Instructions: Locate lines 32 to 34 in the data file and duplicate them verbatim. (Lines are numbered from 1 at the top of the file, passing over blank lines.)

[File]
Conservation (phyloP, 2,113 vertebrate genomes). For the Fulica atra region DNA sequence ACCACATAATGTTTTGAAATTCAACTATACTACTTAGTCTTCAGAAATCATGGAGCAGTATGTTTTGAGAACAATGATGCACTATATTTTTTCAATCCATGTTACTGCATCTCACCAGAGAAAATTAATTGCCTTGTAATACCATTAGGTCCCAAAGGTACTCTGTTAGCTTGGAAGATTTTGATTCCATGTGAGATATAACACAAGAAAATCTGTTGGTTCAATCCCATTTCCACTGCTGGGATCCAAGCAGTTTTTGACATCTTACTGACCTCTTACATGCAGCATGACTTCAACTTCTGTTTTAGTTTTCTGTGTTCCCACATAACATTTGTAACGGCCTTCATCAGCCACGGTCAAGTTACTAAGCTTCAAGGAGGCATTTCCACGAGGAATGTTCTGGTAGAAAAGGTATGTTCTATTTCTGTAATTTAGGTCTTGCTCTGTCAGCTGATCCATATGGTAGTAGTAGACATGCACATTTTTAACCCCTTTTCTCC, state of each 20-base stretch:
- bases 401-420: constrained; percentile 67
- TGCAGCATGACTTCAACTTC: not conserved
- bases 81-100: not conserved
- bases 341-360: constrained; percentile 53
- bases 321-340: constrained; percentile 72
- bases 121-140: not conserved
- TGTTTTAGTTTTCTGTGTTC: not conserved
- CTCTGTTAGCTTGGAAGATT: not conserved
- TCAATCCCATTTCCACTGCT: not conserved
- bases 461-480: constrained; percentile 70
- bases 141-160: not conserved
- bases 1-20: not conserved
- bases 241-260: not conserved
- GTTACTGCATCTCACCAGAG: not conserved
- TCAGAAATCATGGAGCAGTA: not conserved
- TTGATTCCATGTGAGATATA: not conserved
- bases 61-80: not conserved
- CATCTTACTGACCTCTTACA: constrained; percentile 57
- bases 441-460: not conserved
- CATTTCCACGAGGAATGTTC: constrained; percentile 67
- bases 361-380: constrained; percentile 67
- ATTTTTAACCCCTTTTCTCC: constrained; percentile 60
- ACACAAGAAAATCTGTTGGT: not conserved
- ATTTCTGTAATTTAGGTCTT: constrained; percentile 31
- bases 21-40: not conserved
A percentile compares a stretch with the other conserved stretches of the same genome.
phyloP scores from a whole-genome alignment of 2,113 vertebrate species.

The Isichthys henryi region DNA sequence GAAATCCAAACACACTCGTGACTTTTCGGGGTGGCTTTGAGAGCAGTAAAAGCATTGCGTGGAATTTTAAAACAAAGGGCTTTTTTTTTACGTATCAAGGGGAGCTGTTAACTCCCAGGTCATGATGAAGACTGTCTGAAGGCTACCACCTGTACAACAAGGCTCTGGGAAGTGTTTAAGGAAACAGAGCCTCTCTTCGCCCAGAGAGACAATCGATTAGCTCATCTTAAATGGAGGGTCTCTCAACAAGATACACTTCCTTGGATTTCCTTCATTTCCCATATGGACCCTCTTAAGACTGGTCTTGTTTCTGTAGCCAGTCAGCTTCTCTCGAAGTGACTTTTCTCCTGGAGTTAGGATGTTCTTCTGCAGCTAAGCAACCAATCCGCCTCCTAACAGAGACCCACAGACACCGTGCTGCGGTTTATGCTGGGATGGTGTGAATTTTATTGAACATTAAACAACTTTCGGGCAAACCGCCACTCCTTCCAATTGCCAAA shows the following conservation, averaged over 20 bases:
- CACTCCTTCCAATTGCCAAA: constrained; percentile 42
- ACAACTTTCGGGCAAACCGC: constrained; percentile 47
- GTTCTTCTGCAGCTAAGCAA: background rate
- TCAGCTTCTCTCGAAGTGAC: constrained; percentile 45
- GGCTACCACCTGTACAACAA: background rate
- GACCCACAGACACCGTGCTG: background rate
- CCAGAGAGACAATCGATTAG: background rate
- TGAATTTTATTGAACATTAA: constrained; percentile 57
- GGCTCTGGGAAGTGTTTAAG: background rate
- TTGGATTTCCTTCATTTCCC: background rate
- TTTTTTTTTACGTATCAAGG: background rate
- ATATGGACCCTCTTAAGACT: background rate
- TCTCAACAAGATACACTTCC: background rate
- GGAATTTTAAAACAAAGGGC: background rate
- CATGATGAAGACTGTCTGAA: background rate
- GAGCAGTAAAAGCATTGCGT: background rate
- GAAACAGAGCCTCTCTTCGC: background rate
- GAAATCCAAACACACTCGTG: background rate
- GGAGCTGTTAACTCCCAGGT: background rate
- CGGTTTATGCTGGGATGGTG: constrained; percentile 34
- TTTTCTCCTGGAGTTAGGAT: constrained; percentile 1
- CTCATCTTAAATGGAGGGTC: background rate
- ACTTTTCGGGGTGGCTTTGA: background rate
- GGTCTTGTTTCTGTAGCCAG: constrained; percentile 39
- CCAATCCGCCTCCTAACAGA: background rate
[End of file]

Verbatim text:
- GTTCTTCTGCAGCTAAGCAA: background rate
- TCAGCTTCTCTCGAAGTGAC: constrained; percentile 45
- GGCTACCACCTGTACAACAA: background rate